Our BlogTips, Tricks, and Thoughts from Cerebral Gardens

Introducing OTAgo, an OTA app distribution system


Over-the-Air (OTA) app distribution is one of the methods Apple provides that allows you and your users to securely install iOS apps on devices. Other methods you've most likely seen and used are directly installing the app via Xcode on a device in your possession, TestFlight (Apple's beta distribution system), and of course via the App Store.

Each of these methods has their purpose.

  • Direct via Xcode: Debugging and initial testing
  • TestFlight: Beta testing
  • App Store: Distribution to customers

So when is the OTA method needed?

Not every app can be distributed via the App Store: In-house apps for your staff, apps that Apple may not approve, or custom apps for your business customers that need to be distributed via Apple's private B2B store.

If the app you're building can't be distributed via the App Store, you're unable to use TestFlight for beta distribution either. OTA is a great way to distribute beta versions, and/or release builds for these apps.

Should you use OTA to distribute your apps?

Most likely, no. If you can use TestFlight and the App Store, use those. If you're building enterprise apps, or have a very early build that you can't get approved for TestFlight distribution yet, then OTA may be for you.

Why use OTAgo?

Setting up an OTA distribution system isn't very difficult. When you use Xcode to build your .ipa file, it gives you an option to create a manifest.plist file that's required for OTA distribution. You can basically drop that manifest.plist and your .ipa on your web site and set up the appropriate links. However, doing it this way, doesn't give you any protection and anyone that finds the link can install your app.

You can put the link behind basic authentication using Apache's .htaccess, or similar via nginx. But since iOS 13, using basic authentication requires the user to enter their credentials 3 times each time they install a build.

See @GeekAndDad's tweet here:

You might be thinking, let's just use an obscure link no one will find, and we'll rely on security by obscurity. This of course is never a good plan, with search engines and malicious web spiders, your hidden link is unlikely to stay hidden.

On top of that, Apple has a new requirement that's coming into play in 'Spring 2020'. Due to rampant abuse of Enterprise accounts being used to distribute apps outside of the App Store, Apple is cracking down and now asking developers using an Enterprise profile how and where the app will be distributed. They're requiring developers to use a secure authentication method. This means either username/passwords or a restricted network accessible only via VPN/Intranet. See a screenshot of the current settings (note you'll only see this in your developer account if you're using an Enterprise account):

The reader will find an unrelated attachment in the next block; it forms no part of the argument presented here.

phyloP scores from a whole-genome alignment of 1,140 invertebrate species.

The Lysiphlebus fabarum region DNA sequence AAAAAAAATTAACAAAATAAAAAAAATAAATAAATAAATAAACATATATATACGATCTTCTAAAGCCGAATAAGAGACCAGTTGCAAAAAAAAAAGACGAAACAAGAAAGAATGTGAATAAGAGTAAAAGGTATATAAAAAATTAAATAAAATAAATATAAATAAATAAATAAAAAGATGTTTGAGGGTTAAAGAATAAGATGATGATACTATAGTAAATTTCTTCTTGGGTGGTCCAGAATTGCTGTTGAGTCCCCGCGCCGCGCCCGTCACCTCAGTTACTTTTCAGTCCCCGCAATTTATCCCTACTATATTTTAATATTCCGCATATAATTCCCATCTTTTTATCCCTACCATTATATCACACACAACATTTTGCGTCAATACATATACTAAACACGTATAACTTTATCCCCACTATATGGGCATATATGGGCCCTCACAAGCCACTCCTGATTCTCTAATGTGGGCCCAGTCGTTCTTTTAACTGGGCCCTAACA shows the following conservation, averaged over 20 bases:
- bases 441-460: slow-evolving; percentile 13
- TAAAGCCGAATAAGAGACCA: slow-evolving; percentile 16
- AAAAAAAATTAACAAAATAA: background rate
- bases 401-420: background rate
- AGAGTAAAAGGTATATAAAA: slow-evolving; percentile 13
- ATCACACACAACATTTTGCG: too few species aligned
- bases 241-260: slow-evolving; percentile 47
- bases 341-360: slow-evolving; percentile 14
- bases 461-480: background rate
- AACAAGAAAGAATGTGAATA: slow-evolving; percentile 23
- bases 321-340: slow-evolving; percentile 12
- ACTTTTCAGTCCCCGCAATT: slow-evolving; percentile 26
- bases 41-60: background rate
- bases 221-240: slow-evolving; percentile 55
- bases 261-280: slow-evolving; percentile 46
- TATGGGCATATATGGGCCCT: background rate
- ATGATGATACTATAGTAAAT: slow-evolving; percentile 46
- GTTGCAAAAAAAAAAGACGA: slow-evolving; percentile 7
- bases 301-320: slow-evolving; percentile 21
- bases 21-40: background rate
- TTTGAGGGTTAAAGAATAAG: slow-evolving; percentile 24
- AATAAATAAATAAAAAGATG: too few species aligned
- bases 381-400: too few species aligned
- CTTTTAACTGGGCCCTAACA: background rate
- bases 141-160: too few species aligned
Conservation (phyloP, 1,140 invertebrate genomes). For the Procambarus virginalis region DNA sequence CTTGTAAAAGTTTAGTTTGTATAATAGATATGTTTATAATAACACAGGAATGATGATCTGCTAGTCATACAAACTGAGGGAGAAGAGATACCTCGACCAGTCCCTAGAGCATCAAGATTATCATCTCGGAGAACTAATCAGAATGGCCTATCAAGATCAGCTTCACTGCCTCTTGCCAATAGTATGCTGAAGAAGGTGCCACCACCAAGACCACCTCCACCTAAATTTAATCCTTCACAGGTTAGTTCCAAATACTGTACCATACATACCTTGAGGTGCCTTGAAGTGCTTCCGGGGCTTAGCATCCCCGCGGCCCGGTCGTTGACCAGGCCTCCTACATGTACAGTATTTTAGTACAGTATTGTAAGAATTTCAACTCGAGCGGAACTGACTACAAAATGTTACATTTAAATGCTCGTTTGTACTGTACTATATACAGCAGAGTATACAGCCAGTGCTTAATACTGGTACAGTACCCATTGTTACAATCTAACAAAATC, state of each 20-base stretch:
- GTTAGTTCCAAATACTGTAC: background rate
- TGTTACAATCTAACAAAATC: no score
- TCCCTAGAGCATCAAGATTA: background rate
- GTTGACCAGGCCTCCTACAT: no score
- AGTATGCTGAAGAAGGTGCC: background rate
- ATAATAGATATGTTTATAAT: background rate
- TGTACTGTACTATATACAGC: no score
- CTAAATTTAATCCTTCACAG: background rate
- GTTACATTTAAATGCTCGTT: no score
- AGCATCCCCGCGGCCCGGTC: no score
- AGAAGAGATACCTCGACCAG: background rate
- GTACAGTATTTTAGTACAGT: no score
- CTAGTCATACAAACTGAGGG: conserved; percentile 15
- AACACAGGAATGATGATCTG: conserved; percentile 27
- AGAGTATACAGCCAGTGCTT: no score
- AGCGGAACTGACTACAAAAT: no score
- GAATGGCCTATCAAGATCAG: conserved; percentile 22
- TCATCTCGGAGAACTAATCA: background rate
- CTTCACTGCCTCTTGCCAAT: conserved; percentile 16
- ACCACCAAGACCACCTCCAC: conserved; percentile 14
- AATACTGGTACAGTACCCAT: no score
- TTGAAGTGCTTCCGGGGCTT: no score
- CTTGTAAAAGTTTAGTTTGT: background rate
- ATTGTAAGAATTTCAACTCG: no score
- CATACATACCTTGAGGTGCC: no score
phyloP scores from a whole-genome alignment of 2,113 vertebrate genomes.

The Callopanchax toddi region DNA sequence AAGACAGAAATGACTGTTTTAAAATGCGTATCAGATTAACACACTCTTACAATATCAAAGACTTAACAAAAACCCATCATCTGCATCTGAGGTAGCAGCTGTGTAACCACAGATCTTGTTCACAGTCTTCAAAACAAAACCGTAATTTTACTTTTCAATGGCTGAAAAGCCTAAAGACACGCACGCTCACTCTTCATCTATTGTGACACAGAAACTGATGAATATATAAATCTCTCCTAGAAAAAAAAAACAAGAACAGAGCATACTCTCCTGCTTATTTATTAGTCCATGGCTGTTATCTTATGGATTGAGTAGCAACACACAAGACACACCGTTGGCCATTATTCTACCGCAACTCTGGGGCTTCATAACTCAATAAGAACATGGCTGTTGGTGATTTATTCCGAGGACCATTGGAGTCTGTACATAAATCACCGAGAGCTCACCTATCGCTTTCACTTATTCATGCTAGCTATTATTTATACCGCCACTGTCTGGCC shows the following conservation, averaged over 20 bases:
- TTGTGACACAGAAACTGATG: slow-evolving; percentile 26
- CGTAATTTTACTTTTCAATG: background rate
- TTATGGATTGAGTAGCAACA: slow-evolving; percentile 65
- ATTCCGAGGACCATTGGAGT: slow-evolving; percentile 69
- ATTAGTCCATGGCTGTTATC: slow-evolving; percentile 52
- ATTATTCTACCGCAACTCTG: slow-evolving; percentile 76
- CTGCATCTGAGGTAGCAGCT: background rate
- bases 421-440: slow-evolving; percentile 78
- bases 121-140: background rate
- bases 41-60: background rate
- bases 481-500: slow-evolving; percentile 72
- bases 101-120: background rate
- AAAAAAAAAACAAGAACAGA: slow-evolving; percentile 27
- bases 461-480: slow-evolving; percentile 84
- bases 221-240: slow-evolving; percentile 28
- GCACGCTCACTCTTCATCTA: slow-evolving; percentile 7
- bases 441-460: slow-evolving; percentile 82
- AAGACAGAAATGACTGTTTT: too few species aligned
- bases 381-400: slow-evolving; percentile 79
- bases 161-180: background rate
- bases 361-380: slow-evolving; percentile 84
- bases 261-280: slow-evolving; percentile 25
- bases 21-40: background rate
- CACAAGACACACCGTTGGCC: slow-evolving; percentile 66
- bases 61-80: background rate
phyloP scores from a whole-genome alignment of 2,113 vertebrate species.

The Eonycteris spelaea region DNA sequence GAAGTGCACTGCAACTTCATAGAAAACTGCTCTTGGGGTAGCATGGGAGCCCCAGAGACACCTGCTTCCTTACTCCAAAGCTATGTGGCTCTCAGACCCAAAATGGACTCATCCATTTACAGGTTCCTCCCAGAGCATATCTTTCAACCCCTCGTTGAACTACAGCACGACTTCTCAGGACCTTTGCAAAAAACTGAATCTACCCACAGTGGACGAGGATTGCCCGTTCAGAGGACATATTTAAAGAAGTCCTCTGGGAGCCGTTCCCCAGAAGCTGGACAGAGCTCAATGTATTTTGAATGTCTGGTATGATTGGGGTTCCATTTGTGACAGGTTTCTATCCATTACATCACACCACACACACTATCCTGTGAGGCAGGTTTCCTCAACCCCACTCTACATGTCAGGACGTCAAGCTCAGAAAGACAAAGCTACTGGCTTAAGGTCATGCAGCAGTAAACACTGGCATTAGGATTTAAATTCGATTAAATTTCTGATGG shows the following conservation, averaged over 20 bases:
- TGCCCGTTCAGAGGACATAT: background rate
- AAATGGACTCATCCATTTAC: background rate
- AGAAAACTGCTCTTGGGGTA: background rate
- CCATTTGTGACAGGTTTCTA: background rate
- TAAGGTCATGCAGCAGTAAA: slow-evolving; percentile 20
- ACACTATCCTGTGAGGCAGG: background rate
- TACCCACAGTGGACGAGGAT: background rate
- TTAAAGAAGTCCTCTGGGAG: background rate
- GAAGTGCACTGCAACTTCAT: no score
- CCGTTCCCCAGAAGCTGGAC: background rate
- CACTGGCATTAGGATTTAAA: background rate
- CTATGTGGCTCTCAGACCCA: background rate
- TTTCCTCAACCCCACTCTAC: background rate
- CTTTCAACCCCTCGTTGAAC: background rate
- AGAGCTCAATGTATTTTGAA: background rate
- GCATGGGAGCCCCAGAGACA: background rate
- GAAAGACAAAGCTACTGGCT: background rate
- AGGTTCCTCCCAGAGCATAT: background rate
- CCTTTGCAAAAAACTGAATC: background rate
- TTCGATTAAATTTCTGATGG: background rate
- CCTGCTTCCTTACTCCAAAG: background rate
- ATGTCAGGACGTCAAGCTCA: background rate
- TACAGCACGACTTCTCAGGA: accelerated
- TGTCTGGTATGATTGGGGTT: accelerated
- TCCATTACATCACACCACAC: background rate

Screenshot from the Dev Portal

OTAgo handles the secure authentication for you, and it does it in a way that works around the requirement to enter a username/password 3 times. I've designed it in a way that it should be easy to set up and configure. The initial version includes a `simpleAuth` mechanism that lets you authorize users as simply as providing a list of username/password pairs.

I've also made the authentication system pluggable, so if you want or need to link into an existing authentication mechanism, you can do so by adding in your own plugin. If OTAgo proves to be useful/popular, I'll likely add some additional authentication methods, OAuth, MySQL/MariaDB etc. Of course feel free to send pull requests with additional ones. :)

You can check out the project here: https://github.com/DaveWoodCom/OTAgo. Let me know what you think. If you find it useful, please star it on GitHub!


My thanks to Freepik at flaticon.com for providing the koala used in the OTAgo logo.

Also thanks to Paweł Czerwiński on Unsplash for the background of the banner above.

Introducing All the Rings

All the Rings

Today we're proud to announce the launch of All the Rings, a companion to the built-in activity app that helps you stay focused, motivated, and most importantly, close all the rings, every day. If you're looking for an enhanced activity experience, All the Rings is for you and it's free to download on the App Store. You can read about the inspiration behind All the Rings here. (tl;dr: We often missed our activity goals by small margins, so we created a companion to the activity app that would solve the problem.) For now, let's dive in so you can see what All the Rings is all about.

More Alerts

The first key feature we wanted to implement was more alerts and the ability to customize them. In my previous blog post I talked about just missing stand alerts. If you have an Apple Watch already, you know how it goes. You get the reminder and think "I'll stand up as soon as I finish..." and next thing you know it's too late. A single hourly alert is often not enough, but now you have the option of increasing your alert reminders so that you wont miss it so easily. You can now also receive move and exercise alerts to make sure you're hitting those goals too. 

Track Your Streaks

The second feature we wanted to add was the ability to better track streaks. We didn't call the app All the Rings for nothing. The idea here was that an increased awareness of your daily progress was critical in closing all the rings, every day. At a glance you can now look at your individual move, exercise, and stand streaks, as well as your All the Rings streak. Just for fun (and bragging rights, of course), we added is the ability for you to share this information and help you stay motivated.

Detailed Activity Stats

The third feature we wanted to incorporate was more detailed activity stats. At a glance we wanted the ability to see certain move, exercise, and stand data that was not available to us before. I had questions about my activity data and I wanted the answers. How many times did I reach my goals and what are my overall percentages? What was my best day? What are my overall averages? How many times have I increased or decreased my move goal? Am I making any progress? We answer those questions and then some. And once again, you can easily share this information.

Maximizing Workout Data